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An Interview with Jonas Traub


... I first learned about DIMA in 2012 when I first met Volker Markl at the IBM Almaden Research Center ... During my Master’s studies I focused on data stream processing in Apache Flink, given my passion for database technologies and contribute to Flink's Streaming API ... Subsequently I was hired as a Research Associate/Doctoral Student ...

Jonas Traub, research associate at the DIMA Group of TU Berlin since 2015.

How did you first learn about the DIMA Group and when did you join?

I first learned about DIMA in 2012 when I first met Volker Markl at the IBM Almaden Research Center (ARC) in San Jose, California. Back then, I was a Bachelor’s student [1] conducting an internship at IBM ARC. During my Master’s studies, I focused on data stream processing in Apache Flink, given my passion for database technologies. I later went on to contribute to the first versions of Flink’s Streaming API [2]. Subsequently, in 2015, I was hired as a full-time staff member, i.e., a Research Associate/Doctoral Student, which has enabled me to pursue research in stream processing, database technologies, and sensor data acquisition.

Can you describe your research?

My major interests are in sensor data acquisition and real-time processing. As the Internet of Things (IoT) progresses, millions of sensor nodes will yield massive amounts of streaming data, which will challenge today’s processing systems, particularly, under low latency constraints and at a reasonable operating cost. To address this challenge, I developed an on-demand streaming technique, which drastically reduces the amount of data that would need to be transferred between sensor nodes and data analysis applications. This technique was presented at the 2017 ACM Symposium on Cloud Computing (SoCC) conference and published in the SoCC proceedings [3]. In addition, I investigated optimizations to reduce application analysis times. For example, ‘streaming window aggregations’ are often a bottleneck in many applications. Consequently, two of my publications [2,4] were centered on addressing this particular type of bottleneck.

Since joining the group, how have you grown professionally, particularly, as a researcher?

Working at DIMA requires diverse skills, which make the job very rich in variety. The core research work demands a combination of technical skills, writing skills, and broad knowledge in state-of-the-art database technologies. I benefited a lot from my meetings with DIMA team members, visiting researchers, and cooperating partners. I have also had the opportunity to travel and present my research to fellow researchers at many technical conferences, which has enabled me to grow my professional network.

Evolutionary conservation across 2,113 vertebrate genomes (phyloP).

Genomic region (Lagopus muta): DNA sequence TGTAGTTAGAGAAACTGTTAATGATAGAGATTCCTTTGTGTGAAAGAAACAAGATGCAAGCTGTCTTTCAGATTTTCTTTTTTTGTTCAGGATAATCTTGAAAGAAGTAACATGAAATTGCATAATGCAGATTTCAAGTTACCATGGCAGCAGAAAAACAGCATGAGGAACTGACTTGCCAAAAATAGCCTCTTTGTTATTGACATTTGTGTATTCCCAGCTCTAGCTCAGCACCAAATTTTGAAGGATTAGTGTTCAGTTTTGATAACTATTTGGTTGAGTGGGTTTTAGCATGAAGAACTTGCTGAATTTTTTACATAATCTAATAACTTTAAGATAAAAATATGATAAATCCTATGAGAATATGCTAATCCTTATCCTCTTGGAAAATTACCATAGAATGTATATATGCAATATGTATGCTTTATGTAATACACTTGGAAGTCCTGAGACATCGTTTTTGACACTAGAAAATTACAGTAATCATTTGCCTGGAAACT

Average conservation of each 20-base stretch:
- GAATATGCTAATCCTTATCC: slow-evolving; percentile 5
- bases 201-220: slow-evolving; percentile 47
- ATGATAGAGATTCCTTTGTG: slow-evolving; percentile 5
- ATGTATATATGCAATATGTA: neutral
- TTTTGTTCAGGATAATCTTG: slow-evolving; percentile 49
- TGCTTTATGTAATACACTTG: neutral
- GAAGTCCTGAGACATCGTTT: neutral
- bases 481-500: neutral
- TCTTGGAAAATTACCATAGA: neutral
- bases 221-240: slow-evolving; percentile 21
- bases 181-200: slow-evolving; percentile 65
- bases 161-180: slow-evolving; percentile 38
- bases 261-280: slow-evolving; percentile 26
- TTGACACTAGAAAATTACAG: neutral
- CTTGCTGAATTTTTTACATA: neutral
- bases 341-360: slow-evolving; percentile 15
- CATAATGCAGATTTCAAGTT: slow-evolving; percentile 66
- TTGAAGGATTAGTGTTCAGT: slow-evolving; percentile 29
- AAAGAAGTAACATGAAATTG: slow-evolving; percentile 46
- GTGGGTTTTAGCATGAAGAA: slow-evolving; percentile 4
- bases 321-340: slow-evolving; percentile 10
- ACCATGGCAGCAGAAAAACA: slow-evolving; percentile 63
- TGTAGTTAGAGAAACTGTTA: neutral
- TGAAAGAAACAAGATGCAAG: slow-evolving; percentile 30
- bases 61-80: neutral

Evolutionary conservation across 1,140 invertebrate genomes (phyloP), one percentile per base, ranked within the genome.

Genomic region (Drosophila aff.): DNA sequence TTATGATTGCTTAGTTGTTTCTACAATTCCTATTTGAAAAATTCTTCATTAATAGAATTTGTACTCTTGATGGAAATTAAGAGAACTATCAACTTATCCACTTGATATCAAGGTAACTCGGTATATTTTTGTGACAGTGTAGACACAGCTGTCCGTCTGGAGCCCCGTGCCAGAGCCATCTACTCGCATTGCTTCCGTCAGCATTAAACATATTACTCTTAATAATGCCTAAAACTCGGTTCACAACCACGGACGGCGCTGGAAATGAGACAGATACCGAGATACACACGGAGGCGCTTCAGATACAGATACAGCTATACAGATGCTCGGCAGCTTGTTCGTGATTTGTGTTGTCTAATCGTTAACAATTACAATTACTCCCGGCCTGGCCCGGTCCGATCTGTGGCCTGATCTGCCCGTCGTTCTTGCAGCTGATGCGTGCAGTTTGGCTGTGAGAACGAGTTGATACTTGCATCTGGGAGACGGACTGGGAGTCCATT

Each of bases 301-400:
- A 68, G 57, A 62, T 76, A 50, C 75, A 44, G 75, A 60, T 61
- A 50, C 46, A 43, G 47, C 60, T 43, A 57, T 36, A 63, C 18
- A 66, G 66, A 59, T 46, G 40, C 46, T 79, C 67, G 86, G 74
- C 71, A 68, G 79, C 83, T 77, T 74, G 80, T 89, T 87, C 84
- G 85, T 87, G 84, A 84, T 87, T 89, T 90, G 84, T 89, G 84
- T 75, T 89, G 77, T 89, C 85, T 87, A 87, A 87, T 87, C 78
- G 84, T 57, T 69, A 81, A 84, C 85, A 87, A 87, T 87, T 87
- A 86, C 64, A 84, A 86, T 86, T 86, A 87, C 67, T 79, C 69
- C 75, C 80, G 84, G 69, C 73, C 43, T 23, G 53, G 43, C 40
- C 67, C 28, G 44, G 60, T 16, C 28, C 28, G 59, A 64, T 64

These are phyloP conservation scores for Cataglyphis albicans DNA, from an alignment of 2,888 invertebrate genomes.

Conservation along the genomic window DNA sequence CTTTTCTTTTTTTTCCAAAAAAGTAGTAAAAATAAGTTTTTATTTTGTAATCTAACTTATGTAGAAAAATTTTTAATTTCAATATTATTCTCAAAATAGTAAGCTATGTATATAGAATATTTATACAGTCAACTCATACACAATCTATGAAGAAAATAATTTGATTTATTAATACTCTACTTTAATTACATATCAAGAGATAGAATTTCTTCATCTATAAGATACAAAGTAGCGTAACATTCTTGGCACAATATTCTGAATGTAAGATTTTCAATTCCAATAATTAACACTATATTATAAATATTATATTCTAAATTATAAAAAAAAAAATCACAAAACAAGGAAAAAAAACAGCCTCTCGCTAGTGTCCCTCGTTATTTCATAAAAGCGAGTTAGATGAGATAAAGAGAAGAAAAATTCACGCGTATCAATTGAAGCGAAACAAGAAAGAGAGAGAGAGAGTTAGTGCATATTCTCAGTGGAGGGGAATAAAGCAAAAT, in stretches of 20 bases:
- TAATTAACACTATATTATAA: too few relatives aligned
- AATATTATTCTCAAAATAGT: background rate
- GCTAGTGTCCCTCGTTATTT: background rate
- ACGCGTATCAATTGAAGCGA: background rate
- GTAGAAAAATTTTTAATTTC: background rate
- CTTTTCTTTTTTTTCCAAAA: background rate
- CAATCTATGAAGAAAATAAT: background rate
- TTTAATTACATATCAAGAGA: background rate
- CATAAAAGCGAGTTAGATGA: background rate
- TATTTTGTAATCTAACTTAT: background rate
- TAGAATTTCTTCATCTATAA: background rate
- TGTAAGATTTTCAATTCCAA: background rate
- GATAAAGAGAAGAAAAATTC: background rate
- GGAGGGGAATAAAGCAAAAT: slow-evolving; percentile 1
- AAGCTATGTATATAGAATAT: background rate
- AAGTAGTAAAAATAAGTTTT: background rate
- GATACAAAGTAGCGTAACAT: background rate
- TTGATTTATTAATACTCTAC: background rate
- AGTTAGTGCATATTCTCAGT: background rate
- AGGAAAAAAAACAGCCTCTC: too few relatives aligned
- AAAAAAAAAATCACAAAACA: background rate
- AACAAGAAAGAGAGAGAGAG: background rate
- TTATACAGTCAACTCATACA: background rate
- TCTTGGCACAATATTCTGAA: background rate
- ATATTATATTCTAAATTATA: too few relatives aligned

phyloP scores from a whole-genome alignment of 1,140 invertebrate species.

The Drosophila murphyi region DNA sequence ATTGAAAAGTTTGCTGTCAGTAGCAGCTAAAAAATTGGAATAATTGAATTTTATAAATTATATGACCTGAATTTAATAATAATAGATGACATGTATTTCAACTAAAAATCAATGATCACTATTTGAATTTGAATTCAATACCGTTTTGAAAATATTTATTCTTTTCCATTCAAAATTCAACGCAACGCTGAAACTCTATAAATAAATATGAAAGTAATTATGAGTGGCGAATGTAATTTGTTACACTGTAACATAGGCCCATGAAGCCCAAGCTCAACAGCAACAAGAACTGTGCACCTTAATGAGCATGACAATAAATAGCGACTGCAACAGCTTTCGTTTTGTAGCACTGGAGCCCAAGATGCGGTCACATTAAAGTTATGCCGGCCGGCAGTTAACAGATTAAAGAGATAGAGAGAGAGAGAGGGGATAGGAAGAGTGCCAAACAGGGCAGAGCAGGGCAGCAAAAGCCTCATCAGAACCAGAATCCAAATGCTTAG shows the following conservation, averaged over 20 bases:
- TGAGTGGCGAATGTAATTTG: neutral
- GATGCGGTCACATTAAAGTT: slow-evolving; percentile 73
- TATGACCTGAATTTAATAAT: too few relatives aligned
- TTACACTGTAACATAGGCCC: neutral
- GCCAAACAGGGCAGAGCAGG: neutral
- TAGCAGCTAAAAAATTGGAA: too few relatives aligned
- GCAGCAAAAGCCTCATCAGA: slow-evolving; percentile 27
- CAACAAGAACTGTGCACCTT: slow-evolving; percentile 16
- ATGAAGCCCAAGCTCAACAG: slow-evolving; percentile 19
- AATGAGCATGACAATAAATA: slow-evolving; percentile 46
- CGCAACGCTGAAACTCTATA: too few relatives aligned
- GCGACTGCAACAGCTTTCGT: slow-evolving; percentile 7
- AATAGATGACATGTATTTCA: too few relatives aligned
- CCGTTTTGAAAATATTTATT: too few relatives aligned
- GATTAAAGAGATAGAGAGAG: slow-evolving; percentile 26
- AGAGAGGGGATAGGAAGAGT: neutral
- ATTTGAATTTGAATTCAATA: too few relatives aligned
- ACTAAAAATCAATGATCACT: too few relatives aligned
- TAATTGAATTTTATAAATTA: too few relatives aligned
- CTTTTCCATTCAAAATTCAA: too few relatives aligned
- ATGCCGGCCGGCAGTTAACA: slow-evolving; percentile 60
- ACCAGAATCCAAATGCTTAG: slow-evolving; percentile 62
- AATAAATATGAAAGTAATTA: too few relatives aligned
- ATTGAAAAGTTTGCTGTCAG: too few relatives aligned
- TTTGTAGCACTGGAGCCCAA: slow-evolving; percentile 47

Given your teaching experiences while in the group, how would you describe your teaching philosophy? What have you learned about the educational process?

I consider teaching to be one of the most impactful tasks at DIMA. Every semester, many students learn about database systems and information management in our courses. Upon completing their coursework, students are well prepared to demonstrate their competencies in database technologies in the workforce. Personally, I enjoy working closely with motivated students on current research challenges, either in projects or Master’s Theses under my supervision, which under ideal conditions yields research publications (e.g., [5,6]).

What advice would you give to future students who are interested in pursuing a PhD in the DIMA Group?

Take the first step and reach out to DIMA representatives. Put in a request for a face-to-face meeting to be held at TU Berlin or arrange for a Skype call to be held at a mutually convenient time. Compose a list of questions and feel free to present them. We will be happy to discuss our employment opportunities with you.

References (In Order of Appearance)

[1] Adaptive Fragment Assignment for Processing File Data in a Database. Andrey Balmin, Romulo Antonio Pereira Goncalves, Fatma Ozcan, and Jonas Traub. US Patent 9,576,000 Β2, 2014.

[2] Cutty: Aggregate Sharing for User-Defined Windows. Paris Carbone, Jonas Traub, Asterios Katsifodimos, Seif Haridi, and Volker Markl. Proceedings of the 25th ACM International on Conference on Information and Knowledge Management (CIKM'16), October 24 - 28, 2016, Indianapolis, Indiana, USA.

[3] Optimized On-Demand Data Streaming from Sensor Nodes. Jonas Traub, Sebastian Breß, Tilmann Rabl, Asterios Katsifodimos, and Volker Markl. In ACM Symposium on Cloud Computing 2017 (SoCC '17), Sep 25 - 27, 2017, Santa Clara, CA, USA.

[4] Scotty: Efficient Window Aggregation for out-of-order Stream Processing. Jonas Traub, Philipp M. Grulich, Alejandro Rodríguez Cuellar, Sebastian Breß, Asterios Katsifodimos, Tilmann Rabl, Volker Markl, IEEE International Conference on Data Engineering (ICDE), 2018.

[5] Scalable Detection of Concept Drifts on Data Streams with Parallel Adaptive Windowing. Philipp Marian Grulich, René Saitenmacher, Jonas Traub, Sebastian Breß, Tilmann Rabl, Volker Markl. In International Conference on Extending Database Technology (EDBT), 2018.

[6] Efficient SIMD Vectorization for Hashing in OpenCL. Tobias Behrens, Viktor Rosenfeld, Jonas Traub, Sebastian Breß, Volker Markl. In International Conference on Extending Database Technology (EDBT), 2018.


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